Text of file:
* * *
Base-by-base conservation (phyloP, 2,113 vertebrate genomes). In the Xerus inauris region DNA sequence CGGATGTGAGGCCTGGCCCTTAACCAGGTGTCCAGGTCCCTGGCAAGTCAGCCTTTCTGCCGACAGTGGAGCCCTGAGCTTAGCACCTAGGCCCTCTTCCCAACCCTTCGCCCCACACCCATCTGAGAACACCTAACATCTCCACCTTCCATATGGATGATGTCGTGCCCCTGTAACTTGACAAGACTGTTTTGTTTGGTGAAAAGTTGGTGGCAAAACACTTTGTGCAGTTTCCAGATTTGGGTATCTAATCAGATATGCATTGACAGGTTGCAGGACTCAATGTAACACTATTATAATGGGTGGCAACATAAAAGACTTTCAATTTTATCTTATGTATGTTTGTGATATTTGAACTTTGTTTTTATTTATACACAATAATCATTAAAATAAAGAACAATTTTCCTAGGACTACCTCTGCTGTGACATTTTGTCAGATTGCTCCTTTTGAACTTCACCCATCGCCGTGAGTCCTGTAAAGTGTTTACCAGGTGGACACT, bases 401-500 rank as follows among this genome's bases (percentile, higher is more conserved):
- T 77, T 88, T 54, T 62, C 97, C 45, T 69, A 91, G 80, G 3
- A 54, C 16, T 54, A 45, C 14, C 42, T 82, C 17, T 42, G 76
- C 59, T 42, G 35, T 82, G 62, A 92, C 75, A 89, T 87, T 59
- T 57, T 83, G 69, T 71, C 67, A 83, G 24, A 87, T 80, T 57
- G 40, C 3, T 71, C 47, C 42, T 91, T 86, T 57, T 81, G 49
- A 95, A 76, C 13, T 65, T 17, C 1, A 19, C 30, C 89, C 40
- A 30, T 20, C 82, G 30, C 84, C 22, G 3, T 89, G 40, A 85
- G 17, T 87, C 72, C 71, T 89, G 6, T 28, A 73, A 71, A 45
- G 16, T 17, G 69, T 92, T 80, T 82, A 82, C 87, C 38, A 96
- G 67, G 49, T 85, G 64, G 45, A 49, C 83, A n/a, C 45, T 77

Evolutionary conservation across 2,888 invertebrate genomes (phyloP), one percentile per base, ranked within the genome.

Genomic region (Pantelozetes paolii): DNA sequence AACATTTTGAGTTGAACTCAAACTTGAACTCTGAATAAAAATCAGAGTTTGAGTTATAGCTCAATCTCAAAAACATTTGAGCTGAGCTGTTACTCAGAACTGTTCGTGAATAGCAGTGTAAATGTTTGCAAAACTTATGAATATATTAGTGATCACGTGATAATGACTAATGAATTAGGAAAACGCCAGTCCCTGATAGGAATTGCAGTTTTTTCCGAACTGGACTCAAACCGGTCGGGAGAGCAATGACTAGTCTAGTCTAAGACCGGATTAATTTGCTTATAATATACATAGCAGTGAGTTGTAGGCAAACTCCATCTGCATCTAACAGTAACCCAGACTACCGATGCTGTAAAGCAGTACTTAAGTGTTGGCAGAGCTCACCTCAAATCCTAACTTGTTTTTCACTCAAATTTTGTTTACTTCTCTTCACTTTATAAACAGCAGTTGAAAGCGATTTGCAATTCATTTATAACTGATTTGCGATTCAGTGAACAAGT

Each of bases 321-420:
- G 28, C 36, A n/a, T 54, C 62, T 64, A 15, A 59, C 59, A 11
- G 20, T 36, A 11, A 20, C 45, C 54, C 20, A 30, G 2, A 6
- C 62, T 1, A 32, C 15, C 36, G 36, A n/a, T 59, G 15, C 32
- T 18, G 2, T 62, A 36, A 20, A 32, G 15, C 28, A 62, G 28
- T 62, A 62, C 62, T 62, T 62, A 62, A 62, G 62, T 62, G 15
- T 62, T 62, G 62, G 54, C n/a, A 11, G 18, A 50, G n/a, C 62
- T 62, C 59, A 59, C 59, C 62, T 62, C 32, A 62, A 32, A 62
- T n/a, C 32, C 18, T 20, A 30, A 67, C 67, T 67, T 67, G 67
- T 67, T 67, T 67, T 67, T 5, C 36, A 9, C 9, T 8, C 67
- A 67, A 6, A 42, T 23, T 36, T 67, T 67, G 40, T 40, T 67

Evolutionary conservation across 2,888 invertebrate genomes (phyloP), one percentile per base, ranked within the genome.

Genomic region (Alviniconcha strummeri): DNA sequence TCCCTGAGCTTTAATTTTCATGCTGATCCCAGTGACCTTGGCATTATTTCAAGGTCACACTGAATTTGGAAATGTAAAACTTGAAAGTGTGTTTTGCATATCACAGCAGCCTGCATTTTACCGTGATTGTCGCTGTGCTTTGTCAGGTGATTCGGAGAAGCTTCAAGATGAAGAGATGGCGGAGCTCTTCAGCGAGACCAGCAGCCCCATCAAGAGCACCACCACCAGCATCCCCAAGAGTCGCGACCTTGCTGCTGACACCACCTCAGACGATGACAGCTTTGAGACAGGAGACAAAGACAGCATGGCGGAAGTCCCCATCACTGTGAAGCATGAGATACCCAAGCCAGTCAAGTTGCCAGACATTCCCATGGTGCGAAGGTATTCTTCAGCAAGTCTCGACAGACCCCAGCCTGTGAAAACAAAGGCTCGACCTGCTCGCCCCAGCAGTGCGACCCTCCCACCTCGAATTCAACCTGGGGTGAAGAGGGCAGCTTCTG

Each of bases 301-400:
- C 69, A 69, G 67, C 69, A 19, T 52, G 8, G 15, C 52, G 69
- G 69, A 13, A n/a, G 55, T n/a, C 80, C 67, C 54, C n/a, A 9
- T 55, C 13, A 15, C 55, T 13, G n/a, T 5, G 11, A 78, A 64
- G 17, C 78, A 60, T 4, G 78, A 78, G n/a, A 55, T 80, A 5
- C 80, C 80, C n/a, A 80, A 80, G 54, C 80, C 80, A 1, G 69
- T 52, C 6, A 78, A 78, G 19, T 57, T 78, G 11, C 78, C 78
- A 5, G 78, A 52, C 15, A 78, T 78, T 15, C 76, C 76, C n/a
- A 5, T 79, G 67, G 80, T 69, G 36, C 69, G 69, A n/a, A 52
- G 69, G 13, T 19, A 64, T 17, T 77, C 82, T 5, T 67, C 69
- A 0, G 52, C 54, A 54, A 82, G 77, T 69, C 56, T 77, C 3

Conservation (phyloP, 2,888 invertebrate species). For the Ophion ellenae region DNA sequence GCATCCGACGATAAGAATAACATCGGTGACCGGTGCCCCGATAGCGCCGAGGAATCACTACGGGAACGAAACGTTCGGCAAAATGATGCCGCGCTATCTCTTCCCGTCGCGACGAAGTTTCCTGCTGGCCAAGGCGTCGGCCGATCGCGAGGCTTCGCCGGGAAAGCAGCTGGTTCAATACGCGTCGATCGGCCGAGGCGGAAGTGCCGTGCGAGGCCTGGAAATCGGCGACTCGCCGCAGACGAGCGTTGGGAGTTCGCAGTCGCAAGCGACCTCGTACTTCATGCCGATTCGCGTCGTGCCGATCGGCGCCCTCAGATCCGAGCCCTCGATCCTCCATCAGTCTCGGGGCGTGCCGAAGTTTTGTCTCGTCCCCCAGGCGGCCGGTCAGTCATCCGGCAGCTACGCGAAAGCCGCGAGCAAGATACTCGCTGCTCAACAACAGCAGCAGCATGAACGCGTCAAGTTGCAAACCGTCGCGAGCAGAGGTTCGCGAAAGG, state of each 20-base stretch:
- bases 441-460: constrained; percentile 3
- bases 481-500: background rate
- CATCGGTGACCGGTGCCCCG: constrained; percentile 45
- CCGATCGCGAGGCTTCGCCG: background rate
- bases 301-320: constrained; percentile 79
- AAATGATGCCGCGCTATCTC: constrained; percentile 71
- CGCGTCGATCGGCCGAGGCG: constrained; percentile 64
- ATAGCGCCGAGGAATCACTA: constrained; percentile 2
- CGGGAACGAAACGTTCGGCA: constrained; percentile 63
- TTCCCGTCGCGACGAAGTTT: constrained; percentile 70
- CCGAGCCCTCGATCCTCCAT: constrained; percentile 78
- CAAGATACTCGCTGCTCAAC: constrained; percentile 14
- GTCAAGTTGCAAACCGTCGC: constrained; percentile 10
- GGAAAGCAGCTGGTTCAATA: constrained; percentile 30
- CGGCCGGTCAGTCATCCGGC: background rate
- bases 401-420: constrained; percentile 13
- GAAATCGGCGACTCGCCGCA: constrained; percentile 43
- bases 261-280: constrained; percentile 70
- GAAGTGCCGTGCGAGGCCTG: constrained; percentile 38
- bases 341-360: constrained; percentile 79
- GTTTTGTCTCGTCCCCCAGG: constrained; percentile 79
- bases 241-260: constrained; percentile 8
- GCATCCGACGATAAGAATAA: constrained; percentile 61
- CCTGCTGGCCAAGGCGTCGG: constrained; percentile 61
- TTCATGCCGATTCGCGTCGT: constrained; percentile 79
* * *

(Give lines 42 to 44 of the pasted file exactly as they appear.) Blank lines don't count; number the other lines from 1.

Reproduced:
- CCGATCGCGAGGCTTCGCCG: background rate
- bases 301-320: constrained; percentile 79
- AAATGATGCCGCGCTATCTC: constrained; percentile 71